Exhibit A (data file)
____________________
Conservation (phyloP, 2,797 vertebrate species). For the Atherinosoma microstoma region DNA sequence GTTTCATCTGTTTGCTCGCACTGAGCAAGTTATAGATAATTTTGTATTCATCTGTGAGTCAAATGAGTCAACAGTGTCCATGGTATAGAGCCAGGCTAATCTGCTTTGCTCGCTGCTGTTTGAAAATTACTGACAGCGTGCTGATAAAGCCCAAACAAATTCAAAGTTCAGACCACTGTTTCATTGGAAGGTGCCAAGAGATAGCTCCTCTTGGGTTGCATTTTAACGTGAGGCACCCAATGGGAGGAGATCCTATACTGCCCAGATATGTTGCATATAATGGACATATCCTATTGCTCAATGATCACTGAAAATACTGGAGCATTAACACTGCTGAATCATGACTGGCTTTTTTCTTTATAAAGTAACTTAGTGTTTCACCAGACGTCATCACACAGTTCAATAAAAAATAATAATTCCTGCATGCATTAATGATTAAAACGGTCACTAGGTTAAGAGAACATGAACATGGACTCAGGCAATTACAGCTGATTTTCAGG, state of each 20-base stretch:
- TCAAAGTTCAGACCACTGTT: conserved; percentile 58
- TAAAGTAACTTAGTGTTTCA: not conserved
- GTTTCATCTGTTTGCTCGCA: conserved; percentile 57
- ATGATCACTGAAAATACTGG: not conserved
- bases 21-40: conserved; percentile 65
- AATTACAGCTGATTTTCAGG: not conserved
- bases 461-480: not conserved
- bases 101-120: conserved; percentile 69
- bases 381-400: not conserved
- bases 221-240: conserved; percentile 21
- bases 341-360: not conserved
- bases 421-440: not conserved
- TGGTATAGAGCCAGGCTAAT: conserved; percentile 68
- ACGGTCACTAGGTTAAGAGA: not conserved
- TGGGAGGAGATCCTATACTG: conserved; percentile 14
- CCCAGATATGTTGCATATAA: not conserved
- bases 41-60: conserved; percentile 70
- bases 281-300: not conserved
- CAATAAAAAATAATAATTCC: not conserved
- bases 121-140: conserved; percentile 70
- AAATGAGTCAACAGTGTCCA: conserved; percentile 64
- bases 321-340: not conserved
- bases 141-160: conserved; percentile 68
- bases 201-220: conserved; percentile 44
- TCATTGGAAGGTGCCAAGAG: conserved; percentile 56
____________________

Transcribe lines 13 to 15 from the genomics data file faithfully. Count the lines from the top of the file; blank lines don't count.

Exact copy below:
- bases 421-440: not conserved
- TGGTATAGAGCCAGGCTAAT: conserved; percentile 68
- ACGGTCACTAGGTTAAGAGA: not conserved